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Minnesota doctor calls assisted suicide ‘fundamentally incompatible with health care’

by | Jun 10, 2024

By Bridget Sielicki

In a recent op-ed, one Minnesota doctor spoke out against a state proposal to legalized assisted suicide.

“Physician-assisted suicide is fundamentally incompatible with the ethos of health care and would be detrimental to Minnesota,” wrote Dr. Barry Larson, a board-certified family physician specializing in geriatrics, a medical specialty focusing on the care and treatment of the elderly. Larson said that in his years of practice, he’s seen many of his patients make “remarkable transformations” when they receive quality palliative care, which he says focuses on “alleviating suffering and enhancing comfort rather than hastening death.”

He’s also seen what happens when death is legally sanctioned — vulnerable populations, like those who are ill and elderly, begin to see suicide as an option they feel pressured to choose.

“The allure of a cheap and expedient death prescription threatens to undermine efforts to provide comprehensive care, especially for medically complex and socioeconomically disadvantaged populations,” he wrote. “This trend risks normalizing the expectation of premature death as a solution to perceived burdensomeness, perpetuating harmful societal attitudes toward vulnerable individuals. Personal autonomy must be contextualized within broader social dynamics, as choices are influenced by societal expectations and norms.”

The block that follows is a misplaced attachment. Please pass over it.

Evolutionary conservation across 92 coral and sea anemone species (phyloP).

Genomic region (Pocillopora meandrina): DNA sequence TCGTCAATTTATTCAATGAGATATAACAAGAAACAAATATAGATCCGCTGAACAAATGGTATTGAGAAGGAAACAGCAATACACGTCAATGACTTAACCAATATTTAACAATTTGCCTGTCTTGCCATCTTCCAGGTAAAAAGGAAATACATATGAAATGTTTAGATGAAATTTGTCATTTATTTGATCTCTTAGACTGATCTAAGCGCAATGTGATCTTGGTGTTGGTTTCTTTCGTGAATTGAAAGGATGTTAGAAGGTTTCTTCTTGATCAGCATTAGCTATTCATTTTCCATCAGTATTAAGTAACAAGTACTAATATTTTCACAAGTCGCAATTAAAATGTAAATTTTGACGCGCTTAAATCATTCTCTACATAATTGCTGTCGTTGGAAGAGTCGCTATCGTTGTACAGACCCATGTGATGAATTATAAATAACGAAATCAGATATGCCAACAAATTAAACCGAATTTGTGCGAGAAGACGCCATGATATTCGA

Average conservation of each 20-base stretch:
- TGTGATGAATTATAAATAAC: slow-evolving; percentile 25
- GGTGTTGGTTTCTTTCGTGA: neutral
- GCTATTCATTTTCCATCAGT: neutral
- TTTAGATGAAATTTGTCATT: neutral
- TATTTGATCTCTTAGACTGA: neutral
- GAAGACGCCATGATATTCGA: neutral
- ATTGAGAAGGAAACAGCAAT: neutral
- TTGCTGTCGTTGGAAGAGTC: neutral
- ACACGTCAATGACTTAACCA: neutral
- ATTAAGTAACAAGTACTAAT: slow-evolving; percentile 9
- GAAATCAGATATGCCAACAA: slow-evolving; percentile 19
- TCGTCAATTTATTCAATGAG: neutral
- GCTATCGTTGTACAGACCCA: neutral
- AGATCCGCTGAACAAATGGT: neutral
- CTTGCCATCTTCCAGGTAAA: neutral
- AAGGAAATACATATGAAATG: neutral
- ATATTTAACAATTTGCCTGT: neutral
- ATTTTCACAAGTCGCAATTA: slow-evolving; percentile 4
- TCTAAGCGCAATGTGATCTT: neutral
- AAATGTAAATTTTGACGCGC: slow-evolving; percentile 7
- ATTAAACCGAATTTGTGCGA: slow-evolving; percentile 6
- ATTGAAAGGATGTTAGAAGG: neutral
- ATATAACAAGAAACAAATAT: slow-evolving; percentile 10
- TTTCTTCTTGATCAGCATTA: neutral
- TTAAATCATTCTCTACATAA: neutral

He went on:

As resources become increasingly scarce, there’s a real risk that patients facing difficult conditions will receive inadequate symptom management, fueling a self-fulfilling cycle of despair and desire for death. Instead of embracing physician-assisted suicide, we should invest in enhancing palliative and hospice care, reaffirming the value of life and ensuring that all individuals receive dignified end-of-life care.

Larson’s warning is not a mere possibility; in Canada, where assisted suicide is widely available, many people have spoken out about receiving a quick approval for MAiD, the country’s assisted suicide program, whereas they find it difficult to get the actual health care needed to survive. Reports have shown that as MAiD deaths are rising, palliative care in the country is dwindling.

According to CBS News, this is the tenth year that Minnesota lawmakers are currently debating whether or not to legalize physician-assisted suicide. While many advocates are framing this legislation as a “choice,” opponents of the bill see otherwise.

“I fully believe that… this should not take place,” Sen. Paul Utke previously told CBS News. “Every life is a gift from God, and we want to do everything we can to extend that life.”

Editor’s note. This appeared at Life Action News and is reposted with permission.

Categories: Assisted Suicide